Monthly Archives: January 2009

Conceptualizing Our Iranian Life

One Complicated Question:
It has been about thirty years we Iranians search for answers to one complicated question.
One may say, maybe you better speak for yourself.  I will. Still, I am sure in our private worlds; many of us do spend some time to feel pity for ourselves.  We wish that we would wake up one morning and see an end to this helpless question.  We keep asking why?  This question occupies our minds from dawn to dusk and nothing changes because of that.
This question has a negative energy within itself.  Asking why, it forces us to dig deep and find some good excuses to help our anxiety now. Our life in Diaspora requires us to find learn, listen, and learn again. We should develop coping strategies that helps us improve our lives to the most.  How else can we cope?  Without having some convincing reasons and satisfying strategies we cannot continue being healthy.  On the other hand problems remain the same because we are in trouble. Our mental health is totally impacted by this why question.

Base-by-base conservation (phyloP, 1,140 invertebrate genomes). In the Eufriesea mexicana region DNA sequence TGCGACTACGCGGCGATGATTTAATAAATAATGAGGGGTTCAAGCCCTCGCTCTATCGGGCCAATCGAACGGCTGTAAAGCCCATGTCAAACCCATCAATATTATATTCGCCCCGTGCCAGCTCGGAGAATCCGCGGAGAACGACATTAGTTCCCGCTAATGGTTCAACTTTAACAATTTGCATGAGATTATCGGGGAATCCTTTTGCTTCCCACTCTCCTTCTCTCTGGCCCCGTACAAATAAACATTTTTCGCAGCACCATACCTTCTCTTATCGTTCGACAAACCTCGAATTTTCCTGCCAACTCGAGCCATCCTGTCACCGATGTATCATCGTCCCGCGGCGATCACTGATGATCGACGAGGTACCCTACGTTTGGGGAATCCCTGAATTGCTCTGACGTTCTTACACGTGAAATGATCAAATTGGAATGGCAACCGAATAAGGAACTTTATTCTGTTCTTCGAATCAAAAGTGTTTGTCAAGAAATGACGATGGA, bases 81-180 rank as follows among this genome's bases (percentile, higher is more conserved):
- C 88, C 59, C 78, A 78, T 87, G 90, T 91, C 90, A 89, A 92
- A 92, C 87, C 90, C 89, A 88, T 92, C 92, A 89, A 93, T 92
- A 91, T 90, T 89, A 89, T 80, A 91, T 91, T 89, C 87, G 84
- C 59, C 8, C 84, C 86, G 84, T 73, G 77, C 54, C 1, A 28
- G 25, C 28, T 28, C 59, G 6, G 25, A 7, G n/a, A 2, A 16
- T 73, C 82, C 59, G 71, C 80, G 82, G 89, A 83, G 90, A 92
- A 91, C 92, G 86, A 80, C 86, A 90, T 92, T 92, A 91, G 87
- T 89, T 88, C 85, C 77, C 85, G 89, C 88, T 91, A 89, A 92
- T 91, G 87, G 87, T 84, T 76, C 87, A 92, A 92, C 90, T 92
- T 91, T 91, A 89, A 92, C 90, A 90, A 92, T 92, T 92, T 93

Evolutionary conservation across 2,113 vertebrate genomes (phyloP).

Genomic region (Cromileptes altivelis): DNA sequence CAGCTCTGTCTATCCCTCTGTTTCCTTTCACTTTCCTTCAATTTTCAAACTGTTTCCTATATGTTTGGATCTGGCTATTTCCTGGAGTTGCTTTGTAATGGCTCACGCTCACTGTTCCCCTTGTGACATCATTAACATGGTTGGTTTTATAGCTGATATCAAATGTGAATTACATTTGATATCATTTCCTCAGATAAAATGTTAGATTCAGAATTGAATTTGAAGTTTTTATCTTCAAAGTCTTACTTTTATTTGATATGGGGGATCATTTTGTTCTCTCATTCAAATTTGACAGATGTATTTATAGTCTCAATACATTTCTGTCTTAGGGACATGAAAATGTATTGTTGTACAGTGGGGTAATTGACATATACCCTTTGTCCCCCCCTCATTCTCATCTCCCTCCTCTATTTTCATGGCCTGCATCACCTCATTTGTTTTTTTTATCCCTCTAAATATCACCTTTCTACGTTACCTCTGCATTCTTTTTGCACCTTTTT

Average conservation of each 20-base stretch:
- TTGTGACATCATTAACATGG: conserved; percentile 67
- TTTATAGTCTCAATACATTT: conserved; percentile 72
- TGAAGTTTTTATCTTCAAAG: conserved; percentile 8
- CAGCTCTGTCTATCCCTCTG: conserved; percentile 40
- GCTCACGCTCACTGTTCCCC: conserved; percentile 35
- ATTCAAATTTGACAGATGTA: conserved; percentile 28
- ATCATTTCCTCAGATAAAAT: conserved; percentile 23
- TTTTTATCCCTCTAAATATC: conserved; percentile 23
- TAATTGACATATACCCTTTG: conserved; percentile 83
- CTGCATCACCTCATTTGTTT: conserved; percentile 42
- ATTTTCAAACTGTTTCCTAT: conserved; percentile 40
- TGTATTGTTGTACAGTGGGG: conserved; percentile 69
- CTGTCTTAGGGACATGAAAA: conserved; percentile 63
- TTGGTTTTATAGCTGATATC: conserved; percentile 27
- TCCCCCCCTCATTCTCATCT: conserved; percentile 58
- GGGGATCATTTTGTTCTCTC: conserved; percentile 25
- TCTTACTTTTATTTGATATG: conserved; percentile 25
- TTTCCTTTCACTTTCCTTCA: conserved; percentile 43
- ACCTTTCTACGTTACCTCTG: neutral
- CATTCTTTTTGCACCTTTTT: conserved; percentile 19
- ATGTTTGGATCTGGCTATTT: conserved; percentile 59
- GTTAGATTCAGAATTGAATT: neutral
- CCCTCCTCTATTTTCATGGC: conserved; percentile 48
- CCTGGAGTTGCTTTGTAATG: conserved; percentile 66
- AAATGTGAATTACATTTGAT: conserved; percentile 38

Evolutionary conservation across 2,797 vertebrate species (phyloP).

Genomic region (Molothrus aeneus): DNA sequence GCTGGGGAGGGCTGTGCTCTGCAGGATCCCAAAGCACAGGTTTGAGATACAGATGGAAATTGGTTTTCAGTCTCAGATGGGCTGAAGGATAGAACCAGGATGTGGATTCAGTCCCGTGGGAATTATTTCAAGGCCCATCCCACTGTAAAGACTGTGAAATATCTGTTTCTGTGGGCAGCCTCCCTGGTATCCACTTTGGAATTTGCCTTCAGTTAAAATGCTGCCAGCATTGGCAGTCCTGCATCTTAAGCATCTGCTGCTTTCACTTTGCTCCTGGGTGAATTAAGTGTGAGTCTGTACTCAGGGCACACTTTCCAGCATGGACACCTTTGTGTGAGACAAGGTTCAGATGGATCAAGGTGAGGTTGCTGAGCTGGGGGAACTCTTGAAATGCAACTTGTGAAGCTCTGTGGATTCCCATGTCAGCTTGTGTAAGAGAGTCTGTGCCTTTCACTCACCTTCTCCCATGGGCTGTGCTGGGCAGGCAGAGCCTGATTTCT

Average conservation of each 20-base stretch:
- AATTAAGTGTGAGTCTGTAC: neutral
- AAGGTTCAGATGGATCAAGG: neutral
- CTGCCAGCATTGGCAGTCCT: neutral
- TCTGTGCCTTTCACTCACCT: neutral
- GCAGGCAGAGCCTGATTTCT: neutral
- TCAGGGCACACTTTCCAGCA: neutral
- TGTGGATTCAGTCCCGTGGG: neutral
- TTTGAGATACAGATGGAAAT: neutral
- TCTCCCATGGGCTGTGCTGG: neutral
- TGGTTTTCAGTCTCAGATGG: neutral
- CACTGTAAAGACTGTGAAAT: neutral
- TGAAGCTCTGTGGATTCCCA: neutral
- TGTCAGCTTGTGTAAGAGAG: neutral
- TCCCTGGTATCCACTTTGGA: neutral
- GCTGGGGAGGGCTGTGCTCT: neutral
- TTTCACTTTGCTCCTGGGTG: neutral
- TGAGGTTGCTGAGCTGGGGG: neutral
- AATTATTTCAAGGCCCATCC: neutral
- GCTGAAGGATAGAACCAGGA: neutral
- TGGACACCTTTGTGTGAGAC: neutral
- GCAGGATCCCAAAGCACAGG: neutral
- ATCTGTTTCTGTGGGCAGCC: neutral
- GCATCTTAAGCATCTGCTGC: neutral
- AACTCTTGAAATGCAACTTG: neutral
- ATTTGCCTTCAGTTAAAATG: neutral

Walking in the malls of any city in North America or in Europe you will frequently see these elderly Iranians who have left home to be close to their children. You can see the doubt in their faces, if you spend some time; they will tell you how much they miss the old days of Iran. Nostalgia is within us, it is intertwined with our notion of thriving, family, health, and education, function, and dysfunction.